"New World, Old Faces"

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Boxman, a pan-European retailer of CDs over the Internet, last month became the latest high-profile European e-tailer to face bankruptcy. Investors once glad to throw money at any e-commerce start-up seem to have decided that even for firms with solid business plans, the costs of acquiring customers and establishing a brand are too high.

But just days before Boxman suspended its website, one of its founders, Swedish entrepreneur Ola Ahlvarsson, was helping to launch another. The difference is that the new site, the Big Deal (www.bigdeal.se), doesn't have to worry about establishing a brand name or a customer base. It is a first foray by U.S. fast food giant McDonald's into a new line of business on the Internet: offering everything from travel and book discounts to good deals on toys and gasoline all over a dedicated website.

So what's the Big Deal? The idea was born when Mats Lederhausen, McDonald's vice president for global strategy, met Ahlvarsson at this year's World Economic Forum in Davos. Ahlvarsson's current company, Result Venture Knowledge International, specializes in carving new Internet business out of long-established international companies. The two brainstormed and settled on a plan to place racks of free postcards in McDonald's restaurants advertising exclusive discounts on products, redeemable only through the Internet. McDonald's, which has partnered with Yahoo for a Swedish trial, is getting revenues from ads on the postcards and on the site as well as referral fees from the partner companies. If successful, the new e-commerce service may be adopted by McDonald's restaurants in other countries and a stand-alone Internet company will be formed.

Ahlvarsson and a growing number of industry gurus believe multinational companies will be the ultimate online winners because they already have established customer bases and strong brand images. "It shouldn't cost blue chips more than about $100,000 and a little bit of time to test a concept," says Ahlvarsson. "The idea is to think big, start small and then move fast."

Established companies have met with failure online because they aren't nimble enough, they worry about cannibalizing existing businesses and they are terrorized by the trial-and-error climate of the Internet. Enter Result and competing ventures such as eVolution Global Partners, formed in April by venture capital firm Kleiner Perkins Caufield & Byers, consultants Bain & Co. and partners of buyout firm Texas Pacific Group; iFormation Group, formed in June by Goldman Sachs, information technology private equity firm General Atlantic Partners and consultants Boston Consulting Group; and London-based antfactory and Andersen Consulting, who announced in July they would team up to pool their expertise and fund targeted ventures. All of these ventures aim to design online businesses for off-line companies, then take a stake in them.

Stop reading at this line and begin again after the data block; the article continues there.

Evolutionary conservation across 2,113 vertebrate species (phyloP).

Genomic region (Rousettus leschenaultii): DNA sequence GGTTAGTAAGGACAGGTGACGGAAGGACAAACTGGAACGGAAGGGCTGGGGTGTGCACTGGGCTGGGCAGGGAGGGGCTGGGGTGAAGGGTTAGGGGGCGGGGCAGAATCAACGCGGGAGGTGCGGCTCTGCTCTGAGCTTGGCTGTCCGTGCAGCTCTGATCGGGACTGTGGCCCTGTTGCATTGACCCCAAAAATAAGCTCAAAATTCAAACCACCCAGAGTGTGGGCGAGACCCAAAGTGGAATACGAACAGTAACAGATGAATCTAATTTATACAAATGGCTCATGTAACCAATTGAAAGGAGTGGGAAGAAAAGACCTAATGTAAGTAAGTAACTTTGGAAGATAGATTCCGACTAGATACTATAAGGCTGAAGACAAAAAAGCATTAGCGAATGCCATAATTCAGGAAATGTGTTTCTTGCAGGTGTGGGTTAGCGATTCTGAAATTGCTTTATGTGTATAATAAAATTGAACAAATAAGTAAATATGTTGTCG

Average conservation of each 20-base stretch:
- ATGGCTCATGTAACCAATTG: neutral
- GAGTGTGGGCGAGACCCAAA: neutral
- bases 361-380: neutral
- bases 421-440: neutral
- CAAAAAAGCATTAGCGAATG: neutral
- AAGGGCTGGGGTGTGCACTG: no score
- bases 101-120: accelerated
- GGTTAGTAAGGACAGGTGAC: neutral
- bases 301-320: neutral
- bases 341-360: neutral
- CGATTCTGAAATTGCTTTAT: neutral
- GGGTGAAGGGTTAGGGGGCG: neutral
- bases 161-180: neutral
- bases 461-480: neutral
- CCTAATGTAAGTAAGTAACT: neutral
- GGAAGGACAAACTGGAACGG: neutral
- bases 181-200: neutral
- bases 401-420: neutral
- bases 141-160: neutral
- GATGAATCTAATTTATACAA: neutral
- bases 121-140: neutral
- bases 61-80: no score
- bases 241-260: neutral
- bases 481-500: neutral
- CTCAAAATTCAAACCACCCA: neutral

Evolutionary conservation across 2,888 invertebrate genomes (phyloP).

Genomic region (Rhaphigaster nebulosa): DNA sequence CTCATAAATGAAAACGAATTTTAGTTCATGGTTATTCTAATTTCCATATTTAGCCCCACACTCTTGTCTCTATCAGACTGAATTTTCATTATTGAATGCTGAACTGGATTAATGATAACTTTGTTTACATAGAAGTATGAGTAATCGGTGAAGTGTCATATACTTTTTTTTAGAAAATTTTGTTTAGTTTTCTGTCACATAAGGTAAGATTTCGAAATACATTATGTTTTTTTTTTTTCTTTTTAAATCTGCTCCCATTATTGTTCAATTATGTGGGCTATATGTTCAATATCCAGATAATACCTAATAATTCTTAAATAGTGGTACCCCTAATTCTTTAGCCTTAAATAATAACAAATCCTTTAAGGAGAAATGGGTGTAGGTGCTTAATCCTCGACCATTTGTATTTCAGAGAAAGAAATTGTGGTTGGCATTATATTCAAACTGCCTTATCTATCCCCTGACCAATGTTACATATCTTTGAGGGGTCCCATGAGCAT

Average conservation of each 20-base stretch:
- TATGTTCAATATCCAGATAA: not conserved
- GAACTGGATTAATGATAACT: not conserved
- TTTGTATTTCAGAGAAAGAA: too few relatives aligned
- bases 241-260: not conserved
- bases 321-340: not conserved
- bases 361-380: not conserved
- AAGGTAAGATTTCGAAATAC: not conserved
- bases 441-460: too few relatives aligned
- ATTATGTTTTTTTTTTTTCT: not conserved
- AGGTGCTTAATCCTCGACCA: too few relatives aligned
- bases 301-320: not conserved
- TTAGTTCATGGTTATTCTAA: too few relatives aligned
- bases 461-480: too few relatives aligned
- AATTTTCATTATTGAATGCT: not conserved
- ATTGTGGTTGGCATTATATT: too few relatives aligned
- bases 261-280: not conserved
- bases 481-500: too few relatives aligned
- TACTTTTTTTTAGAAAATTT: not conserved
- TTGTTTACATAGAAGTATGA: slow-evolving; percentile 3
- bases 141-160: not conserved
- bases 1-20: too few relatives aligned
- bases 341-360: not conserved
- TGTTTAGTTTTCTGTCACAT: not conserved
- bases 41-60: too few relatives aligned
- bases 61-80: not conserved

For example, Lloyds TSB wants to leverage its brand and customer loyalty to create online businesses in the financial services sector with the help of antfactory. "The assets [that companies like Lloyds have] are not only extremely valuable, they are critical to the creation of successful businesses," says Harpal Randhawa, chairman and chief executive of antfactory. "I am convinced that the so-called new economy will be owned by blue chips."

That will require that blue chips spin off more than just any online businesses they create. When a new product or service is not part of a company's core business, it can make sense to spin it off into a new company and sell stakes to outsiders, who are often better equipped to exploit the assets and commercialize them more quickly.

Germany's Siemens is a case in point. It developed an internal "knowledge management" network called ShareNet to help its salespeople find and share information about customers and contracts. After one division successfully adopted the service, other Siemens units and outside customers asked if they could buy it. Knowledge management is not a core business of Siemens, so it transferred all the intellectual property rights in ShareNet to a spin-off called Agilience in exchange for a minority equity stake. Co-founders of the new venture, Christian Kurtzke and Olivier Raiman, engineers with knowledge management expertise, plan to use ShareNet as the base of an "e-business transformation engine." They think they can transform the way companies operate by combining ShareNet with business re-engineering.

Big corporations like Siemens have big plans for such offspring. But it is too soon to know if the latest stabs at finding new ways to generate revenue in the new economy will be a big deal.